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Wounded photographer spirited out of Syria

A wounded British photographer who had been trapped in the besieged Syrian city of Homs was spirited safely into Lebanon on Tuesday in a risky journey that killed 13 rebels who helped him escape the relentless shelling and gunfire.

The harrowing ordeal of British photographer Paul Conroy, who was wounded with a French colleague last week by government rockets that killed two others, has drawn focus to the siege of Homs, which has emerged as the center of the uprising against Syrian President Bashar Assad.

Hundreds have been killed in the city, parts of which the army has surrounded and shelled daily for more than three weeks. Many have died while venturing outside to forage for food, and activists have posted videos online of homes reduced to rubble and alleyways rendered no-go zones by snipers.

Conroy's escape was the first sign of relief for a group of Western journalists who sneaked into Syria illegally and reached the embattled Homs neighborhood of Baba Amr only to find themselves trapped.

Government rockets bombarded the makeshift media center they shared with activists last week, killing two of them and injuring Conroy and French reporter Edith Bouvier. Conroy and Bouvier later appeared in activist videos lying on makeshift hospital beds, pleading for help.

Conroy crossed the border into neighboring Lebanon after leaving Homs on Sunday evening, according to the global activist group Avaaz, which said it organized the evacuation with local activists.

The group said 35 Syrians volunteered to help get the journalists out, and 13 were killed in the operation.

French President Nicolas Sarkozy retracted an earlier statement that Bouvier had also made it to Lebanon. He said he had been "imprecise" due to the complexities of the situation.

The journalists believed to still be in the neighborhood are Frenchman William Daniels and Spaniard Javier Espinosa. In addition, the bodies of American Marie Colvin and French photographer Remi Ochlik, who were killed last week, are thought to be still in the neighborhood. Conroy's surprise arrival in Lebanon was celebrated by his family and British officials, who said they were trying to repatriate him.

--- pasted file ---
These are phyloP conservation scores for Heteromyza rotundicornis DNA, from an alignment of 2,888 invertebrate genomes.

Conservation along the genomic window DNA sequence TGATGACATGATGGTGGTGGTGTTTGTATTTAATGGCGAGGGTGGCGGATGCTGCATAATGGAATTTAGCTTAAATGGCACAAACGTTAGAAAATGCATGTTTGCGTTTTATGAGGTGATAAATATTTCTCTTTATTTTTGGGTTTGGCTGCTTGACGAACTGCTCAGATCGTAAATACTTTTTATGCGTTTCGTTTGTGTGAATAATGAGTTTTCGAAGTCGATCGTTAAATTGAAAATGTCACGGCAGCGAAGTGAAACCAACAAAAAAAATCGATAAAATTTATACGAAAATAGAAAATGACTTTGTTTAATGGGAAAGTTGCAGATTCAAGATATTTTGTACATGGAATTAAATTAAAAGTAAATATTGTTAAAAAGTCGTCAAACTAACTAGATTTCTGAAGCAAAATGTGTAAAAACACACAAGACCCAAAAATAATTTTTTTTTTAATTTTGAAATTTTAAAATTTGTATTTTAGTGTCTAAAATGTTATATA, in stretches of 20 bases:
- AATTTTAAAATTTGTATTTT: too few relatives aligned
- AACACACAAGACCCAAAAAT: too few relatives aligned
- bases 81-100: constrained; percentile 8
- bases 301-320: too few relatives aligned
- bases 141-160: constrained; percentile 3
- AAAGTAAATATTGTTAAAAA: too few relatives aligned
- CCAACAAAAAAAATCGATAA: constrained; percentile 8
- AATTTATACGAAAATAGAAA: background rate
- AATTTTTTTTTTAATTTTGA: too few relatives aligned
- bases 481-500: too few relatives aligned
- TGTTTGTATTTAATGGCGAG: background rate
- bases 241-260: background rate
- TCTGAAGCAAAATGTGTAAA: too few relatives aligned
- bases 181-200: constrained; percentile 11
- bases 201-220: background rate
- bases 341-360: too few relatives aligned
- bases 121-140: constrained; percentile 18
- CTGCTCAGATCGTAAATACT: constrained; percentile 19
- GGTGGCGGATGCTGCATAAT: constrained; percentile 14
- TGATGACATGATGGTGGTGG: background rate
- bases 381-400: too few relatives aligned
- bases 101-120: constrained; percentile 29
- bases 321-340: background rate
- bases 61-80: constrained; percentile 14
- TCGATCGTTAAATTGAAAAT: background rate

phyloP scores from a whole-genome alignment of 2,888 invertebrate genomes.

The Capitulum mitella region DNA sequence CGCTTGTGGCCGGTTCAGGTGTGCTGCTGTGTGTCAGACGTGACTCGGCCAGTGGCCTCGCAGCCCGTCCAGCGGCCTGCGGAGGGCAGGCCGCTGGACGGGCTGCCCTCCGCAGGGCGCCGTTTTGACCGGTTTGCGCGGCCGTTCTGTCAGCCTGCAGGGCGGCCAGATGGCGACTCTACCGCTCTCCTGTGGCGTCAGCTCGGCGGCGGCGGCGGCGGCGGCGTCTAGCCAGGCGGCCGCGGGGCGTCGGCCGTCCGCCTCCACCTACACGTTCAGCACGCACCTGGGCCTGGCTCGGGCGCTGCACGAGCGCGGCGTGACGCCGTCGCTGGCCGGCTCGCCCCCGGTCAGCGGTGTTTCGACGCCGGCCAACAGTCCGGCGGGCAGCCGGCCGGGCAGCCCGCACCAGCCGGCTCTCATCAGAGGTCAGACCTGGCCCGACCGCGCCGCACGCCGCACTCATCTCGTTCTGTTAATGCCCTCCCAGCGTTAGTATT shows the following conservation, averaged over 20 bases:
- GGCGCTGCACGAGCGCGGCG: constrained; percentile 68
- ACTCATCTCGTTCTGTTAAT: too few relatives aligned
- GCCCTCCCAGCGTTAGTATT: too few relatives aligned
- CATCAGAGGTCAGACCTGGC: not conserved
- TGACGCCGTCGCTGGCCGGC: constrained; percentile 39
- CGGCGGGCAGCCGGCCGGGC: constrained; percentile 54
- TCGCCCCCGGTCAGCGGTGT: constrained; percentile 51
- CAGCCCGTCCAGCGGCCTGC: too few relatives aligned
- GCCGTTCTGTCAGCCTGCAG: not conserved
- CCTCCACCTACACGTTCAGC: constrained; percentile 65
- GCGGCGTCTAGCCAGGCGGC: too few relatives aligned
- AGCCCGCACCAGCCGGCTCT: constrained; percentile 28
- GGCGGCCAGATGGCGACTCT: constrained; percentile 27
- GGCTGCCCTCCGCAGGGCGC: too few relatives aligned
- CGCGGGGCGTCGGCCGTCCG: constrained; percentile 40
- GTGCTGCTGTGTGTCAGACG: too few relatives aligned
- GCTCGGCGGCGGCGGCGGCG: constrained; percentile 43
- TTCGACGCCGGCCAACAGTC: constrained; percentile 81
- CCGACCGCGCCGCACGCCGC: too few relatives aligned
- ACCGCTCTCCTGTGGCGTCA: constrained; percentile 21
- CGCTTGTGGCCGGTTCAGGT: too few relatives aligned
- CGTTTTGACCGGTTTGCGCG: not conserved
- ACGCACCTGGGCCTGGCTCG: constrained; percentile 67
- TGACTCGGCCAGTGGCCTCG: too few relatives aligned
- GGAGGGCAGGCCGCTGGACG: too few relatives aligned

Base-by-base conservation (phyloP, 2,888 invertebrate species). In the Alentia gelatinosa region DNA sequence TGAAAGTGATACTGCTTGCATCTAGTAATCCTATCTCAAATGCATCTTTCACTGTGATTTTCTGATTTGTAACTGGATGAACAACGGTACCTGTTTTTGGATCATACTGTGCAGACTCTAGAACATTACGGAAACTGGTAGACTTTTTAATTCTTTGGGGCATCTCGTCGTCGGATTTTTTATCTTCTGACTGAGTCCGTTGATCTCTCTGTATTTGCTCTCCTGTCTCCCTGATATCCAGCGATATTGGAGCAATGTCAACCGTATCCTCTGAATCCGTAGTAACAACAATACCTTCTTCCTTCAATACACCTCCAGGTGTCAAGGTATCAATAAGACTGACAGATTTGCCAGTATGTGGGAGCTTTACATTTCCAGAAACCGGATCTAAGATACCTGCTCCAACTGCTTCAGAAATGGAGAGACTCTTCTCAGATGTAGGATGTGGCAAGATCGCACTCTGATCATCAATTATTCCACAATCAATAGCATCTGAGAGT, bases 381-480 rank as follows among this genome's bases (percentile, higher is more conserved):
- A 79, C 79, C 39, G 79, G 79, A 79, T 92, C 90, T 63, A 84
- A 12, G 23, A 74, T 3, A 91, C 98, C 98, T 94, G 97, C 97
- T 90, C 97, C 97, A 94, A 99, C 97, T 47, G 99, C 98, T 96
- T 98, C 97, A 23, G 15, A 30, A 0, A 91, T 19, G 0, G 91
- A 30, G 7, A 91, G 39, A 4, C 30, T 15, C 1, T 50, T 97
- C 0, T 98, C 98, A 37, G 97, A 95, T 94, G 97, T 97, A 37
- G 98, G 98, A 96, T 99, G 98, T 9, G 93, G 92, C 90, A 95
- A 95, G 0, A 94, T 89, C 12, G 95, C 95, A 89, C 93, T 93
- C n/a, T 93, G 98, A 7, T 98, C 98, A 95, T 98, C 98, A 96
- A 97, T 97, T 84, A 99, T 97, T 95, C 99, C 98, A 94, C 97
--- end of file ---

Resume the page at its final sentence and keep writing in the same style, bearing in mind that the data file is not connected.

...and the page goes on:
Conroy, 47, and a father of three, is "in good shape and good spirits," said his employer, the Sunday Times.

Syria's U.N. ambassador in Geneva, Fayssal al-Hamwi, accused members of the U.N. Human Rights Council of promoting terrorism and prolonging the crisis by organizing the debate on the situation in his country.

Al-Hamwi denounced a planned resolution on Syria as "malicious and prejudiced" and then said his delegation would withdraw from what he called "this sterile discussion." He then stormed out of the room.

Eileen Chamberlain Donahoe, the U.S. representative to the 47-nation council, called al-Hamwi's comments "delusional."

In related developments:

Secretary of State Hillary Rodham Clinton said Assad fits the definition of a war criminal for the violence he has unleashed on his people. Testifying on Capitol Hill and responding to a question from Sen. Lindsey Graham, R-S.C., she stopped short of calling for the international community to make that designation or leveling charges, saying such a step "limits options to persuade leaders perhaps to step down from power."

The United Nations said the death toll in the 11-month uprising was well over 7,500, and activists reported more than 250 dead in the past two days alone -- mostly from government shelling in Homs and Hama province.

Tunisian President Moncef Marzouki -- the first since the country's own Arab Spring uprising toppled his predecessor -- offered the Syrian leader asylum as part of a negotiated peace, an offer Assad will almost surely refuse.